How to Start a Compost Pile or Bin
Did you know food scraps and yard waste together currently make up more than 28% of what we throw away? That’s right, 28% or a whopping 75.9 million tons in 2017! Composting this organic waste at home can have a significant impact on our environment by reducing the amount of trash in our landfills and helps you create a bountiful garden that will be the envy of your friends and neighbors. Home composting may sound intimidating at first, but these steps will have you composting like a pro in no time.
A compost pile is actually a habitat. Composting is a natural, biological process carried out by a vast number and variety of decomposer organisms or “DOers.” DOers, such as bacteria and fungi, account for most of the decomposition. Larger organisms, including insects and earthworms, also break down the materials, especially in the later stages of the process.
For DOers to be the most effective, they need a balance of air, water and food. Too much or too little of one of these elements can cause your compost habitat to fall out of balance, resulting in less desirable results. The balance of water and air, and nitrogen (green matter) and carbon (brown matter) are the two most important factors. Some common issues with imbalances are:
- Too Much Water, Not Enough Air = Slimy and Smelly Compost
- Too Much Air, Not Enough Water = Stops the Decomposition Process
- Too Much Nitrogen, Not Enough Carbon = Smelly Compost
- Too Much Carbon, Not Enough Nitrogen = Slower Decomposition
Throughout the process, DOers produce carbon dioxide, water vapor, and heat. Over time, the composting materials change from a diverse mixture of individual ingredients, such as leaves, grass clippings, and food scraps, to a uniform soil.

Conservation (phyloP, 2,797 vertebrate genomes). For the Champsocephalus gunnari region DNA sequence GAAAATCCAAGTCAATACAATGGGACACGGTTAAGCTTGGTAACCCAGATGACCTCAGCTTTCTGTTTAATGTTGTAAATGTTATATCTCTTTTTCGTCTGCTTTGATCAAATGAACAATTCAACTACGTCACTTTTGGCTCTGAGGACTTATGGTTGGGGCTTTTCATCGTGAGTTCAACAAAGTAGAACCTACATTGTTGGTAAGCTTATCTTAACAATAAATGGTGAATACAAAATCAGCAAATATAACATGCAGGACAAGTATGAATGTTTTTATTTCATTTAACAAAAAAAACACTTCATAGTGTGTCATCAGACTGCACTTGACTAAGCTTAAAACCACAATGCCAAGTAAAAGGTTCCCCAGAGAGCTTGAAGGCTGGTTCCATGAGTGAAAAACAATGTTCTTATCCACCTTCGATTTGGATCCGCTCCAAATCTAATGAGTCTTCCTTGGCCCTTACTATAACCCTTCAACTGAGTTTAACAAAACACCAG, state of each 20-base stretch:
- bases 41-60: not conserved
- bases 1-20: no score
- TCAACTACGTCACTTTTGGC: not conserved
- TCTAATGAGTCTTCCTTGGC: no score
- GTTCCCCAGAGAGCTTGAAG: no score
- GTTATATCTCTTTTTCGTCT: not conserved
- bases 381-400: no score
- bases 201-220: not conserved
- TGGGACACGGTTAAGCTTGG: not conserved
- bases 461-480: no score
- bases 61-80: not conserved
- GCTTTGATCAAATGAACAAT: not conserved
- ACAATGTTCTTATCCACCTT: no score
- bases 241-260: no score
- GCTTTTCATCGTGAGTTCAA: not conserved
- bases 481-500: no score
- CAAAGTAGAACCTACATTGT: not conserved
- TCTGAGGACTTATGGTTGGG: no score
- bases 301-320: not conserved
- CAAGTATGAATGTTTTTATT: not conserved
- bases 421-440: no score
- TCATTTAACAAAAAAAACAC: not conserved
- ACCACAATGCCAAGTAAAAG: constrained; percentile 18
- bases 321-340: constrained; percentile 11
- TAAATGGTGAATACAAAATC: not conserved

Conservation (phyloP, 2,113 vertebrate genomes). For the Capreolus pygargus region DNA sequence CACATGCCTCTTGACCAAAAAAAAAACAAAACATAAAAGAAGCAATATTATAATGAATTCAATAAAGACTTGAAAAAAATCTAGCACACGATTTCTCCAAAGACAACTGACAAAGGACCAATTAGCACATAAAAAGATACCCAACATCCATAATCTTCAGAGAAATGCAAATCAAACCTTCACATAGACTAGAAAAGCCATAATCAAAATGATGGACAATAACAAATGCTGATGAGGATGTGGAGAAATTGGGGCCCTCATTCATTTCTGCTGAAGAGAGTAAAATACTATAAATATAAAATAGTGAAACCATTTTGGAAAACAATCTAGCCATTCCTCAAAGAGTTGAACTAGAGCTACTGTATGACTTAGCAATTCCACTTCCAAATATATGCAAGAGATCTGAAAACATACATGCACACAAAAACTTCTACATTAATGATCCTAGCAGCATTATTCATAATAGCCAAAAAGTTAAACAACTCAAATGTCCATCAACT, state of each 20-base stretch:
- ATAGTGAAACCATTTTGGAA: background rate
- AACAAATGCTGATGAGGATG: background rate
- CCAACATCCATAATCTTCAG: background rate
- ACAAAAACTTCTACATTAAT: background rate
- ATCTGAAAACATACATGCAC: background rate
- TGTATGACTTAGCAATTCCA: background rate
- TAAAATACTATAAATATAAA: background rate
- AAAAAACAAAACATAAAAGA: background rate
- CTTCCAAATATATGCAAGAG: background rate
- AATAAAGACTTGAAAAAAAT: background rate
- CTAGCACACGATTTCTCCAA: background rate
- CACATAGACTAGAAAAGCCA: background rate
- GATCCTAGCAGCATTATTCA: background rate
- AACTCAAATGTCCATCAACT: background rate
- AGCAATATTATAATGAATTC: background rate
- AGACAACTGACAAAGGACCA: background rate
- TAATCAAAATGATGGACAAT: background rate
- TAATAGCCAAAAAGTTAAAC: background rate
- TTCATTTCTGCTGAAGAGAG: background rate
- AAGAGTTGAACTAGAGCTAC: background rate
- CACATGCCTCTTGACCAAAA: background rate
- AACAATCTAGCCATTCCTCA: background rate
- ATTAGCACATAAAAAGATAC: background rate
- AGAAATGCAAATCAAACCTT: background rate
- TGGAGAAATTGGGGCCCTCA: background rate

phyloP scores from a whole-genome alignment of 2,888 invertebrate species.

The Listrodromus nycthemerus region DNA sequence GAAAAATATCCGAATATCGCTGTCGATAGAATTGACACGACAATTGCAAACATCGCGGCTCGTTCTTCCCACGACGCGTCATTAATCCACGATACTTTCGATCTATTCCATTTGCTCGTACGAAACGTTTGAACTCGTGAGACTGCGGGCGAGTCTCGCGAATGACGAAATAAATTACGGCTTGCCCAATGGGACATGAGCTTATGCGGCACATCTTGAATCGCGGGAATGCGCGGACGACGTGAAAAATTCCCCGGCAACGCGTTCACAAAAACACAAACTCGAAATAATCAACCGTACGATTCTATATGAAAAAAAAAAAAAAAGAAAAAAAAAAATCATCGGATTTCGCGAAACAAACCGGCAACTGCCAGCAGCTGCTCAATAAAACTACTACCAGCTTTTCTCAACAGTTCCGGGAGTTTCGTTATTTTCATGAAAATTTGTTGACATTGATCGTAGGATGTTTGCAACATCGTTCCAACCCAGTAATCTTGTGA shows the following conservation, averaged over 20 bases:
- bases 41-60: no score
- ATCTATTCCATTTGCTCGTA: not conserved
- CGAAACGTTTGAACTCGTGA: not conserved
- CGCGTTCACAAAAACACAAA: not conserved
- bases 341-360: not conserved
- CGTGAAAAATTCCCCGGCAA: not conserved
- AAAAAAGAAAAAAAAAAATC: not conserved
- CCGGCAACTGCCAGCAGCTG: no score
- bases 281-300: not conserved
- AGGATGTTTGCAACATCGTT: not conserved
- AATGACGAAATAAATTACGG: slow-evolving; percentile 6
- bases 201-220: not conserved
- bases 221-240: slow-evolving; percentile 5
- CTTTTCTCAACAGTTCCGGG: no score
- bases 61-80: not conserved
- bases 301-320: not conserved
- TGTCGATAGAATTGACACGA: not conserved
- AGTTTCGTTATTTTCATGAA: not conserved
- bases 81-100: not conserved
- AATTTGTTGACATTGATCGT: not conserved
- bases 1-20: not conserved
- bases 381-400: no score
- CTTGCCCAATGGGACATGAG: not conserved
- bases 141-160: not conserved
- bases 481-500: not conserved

Choose Your Container
Most compost containers fall into one of four main categories: heaps (simple stacked piles), hoops (caged enclosures), bins (boxed enclosures), and barrels (drum enclosures). Determine which type is best for you based on preference and the amount of outdoor space you have. You need at least 3 square feet of space to work with and unless you’ve chosen a container that is fully enclosed, it’s recommended you place directly on bare soil for the best results.
Consider the ease of mixing or turning your compost when choosing a container. Modern containers allow you to easily turn the entire bin for best results. If you are using a heap style of building a hoop of bins encloser, consider how much space and what tools you will need to mix and turn. A heavy-duty garden hoe or pitch fork is recommended for larger piles and enclosures.
What to Compost
Many types of food scraps and yard waste can be composted. Even items you might not think are compostable like eggshells, cut flowers, coffee grounds (and paper filters), old newspapers, tea and tea bags, and hair (pet or human) can be tossed in the pile. To keep your compost process health, and less smelly, here are some do’s and don’ts for composting: